Caroline Kurtz wins Best First Book Award Reply

Sisters win top two awards from Presbyterian Writers Guild

By Jerry L. Van Marter

Kurtz bookCaroline Kurtz, a missionary kid who from age 5 grew up in Ethiopia with her parents and siblings, has been named winner of the Presbyterian Writers Guild’s biennial Best First Book Award for the best first book by a Presbyterian author written during 2018-2019. The Best First Book Award is co-sponsored by the Presbyterian Publishing Corporation and comes with a $500 cash prize.

Ironically, Caroline Kurtz’s sister, Jane, is this year’s winner of the Presbyterian Writers Guild’s David Steele Distinguished Writer Award for her cumulative body of work–mostly children’s books about Ethiopian folklore and culture. This is the first time the Writers Guild’s two biennial awards have been given to siblings.

Kurtz’s book, A Road Called Down on Both Sides: Growing Up in Ethiopia and America, delightfully chronicles her upbringing in Ethiopia by her parents, Harold and Polly Kurtz, who served in that country from 1955 to 1977. The family returned to Portland, Oregon, where Harold Kurtz founded the Presbyterian Frontier Fellowship. He died of brain cancer in 2009.

Caroline Kurtz, the oldest of four siblings, left Ethiopia to attend college in Illinois and says she “felt like I’d been exiled to a foreign country.” After finishing school, she immediately returned to Ethiopia, where she continues to live, spearheading development in that country’s Maji District.

A Road Called Down on Both Sides is described by Ethiopian official Woubeshet Ayenew as “introspective and light-hearted. … I was elated to find that her colorful journey and deliberation afforded her the best possible conclusion–Ethiopia and America are indeed different, but they may be the yin and yang that we all seek.”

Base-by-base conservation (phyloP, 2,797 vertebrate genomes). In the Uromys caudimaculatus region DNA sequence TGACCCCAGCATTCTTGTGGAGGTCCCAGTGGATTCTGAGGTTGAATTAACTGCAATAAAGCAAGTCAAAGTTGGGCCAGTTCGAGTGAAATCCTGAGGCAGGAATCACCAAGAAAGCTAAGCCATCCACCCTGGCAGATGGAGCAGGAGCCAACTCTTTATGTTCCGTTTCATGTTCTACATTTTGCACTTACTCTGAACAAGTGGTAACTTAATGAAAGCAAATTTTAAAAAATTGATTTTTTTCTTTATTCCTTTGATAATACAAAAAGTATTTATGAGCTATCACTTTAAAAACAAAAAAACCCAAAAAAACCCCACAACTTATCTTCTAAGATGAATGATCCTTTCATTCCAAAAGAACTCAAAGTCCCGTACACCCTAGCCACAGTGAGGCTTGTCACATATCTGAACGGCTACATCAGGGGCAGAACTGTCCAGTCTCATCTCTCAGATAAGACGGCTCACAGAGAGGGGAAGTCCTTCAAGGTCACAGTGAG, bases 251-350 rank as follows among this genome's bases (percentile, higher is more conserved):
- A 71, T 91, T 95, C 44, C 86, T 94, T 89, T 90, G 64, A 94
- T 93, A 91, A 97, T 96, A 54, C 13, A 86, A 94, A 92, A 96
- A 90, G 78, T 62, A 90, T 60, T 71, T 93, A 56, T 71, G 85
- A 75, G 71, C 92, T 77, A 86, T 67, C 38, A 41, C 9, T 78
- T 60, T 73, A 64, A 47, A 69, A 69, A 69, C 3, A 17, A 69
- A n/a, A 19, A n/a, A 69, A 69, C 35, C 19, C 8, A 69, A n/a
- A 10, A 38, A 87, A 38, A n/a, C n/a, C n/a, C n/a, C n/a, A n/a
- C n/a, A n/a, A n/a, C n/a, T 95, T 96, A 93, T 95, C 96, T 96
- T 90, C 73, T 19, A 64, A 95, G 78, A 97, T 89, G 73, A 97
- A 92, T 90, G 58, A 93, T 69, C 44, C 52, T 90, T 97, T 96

Doe bookIn an unusual move due to the closeness of the competition, the Presbyterian Writers Guild board of directors has awarded an Honorable Mention to Susan Baller-Shepard, an Illinois pastor, for her book of poetry entitled Doe. Best First Book committee member Skip Dunford of Elizabethtown, Kentucky, said, “We found Susan’s poems to be deeply moving.”

Caroline and Jane Kurtz’s awards will be presented at a luncheon in their honor at the 2022 General Assembly in Columbus, Ohio.

Jane Kurtz to receive 2020 distinguished writer award Reply

Jane KurtzJane Kurtz, a prolific author, artist, and literacy advocate and a child of Presbyterian Church (U.S.A.) mission workers, has been named the recipient of the 2020 David Steele Distinguished Writer Award by the Presbyterian Writers Guild (PWG).

Kurtz, a ruling elder in the PC(USA), has published more than 35 children’s books, from picture books and easy-readers to middle-grade novels. Her most recent picture book won the 2019 Oregon Spirit Book Award for nonfiction from the Oregon Council of Teachers of English. What Do They Do with All That Poo? is full of fun and serious facts about what zoos do with the poo generated every day by their animal residents.

“Jane has modeled a life dedicated to sharing her passion for creativity, writing, and teaching,” wrote Caroline Kurtz, founder and executive director of the Maji Development Coalition, in nominating her sister for the honor. “Jane and I are daughters of Presbyterian missionaries in Ethiopia for 23 years, Harold and Polly Kurtz. I am not totally objective, but I believe Jane’s lifetime of literary accomplishment deserves to be celebrated!”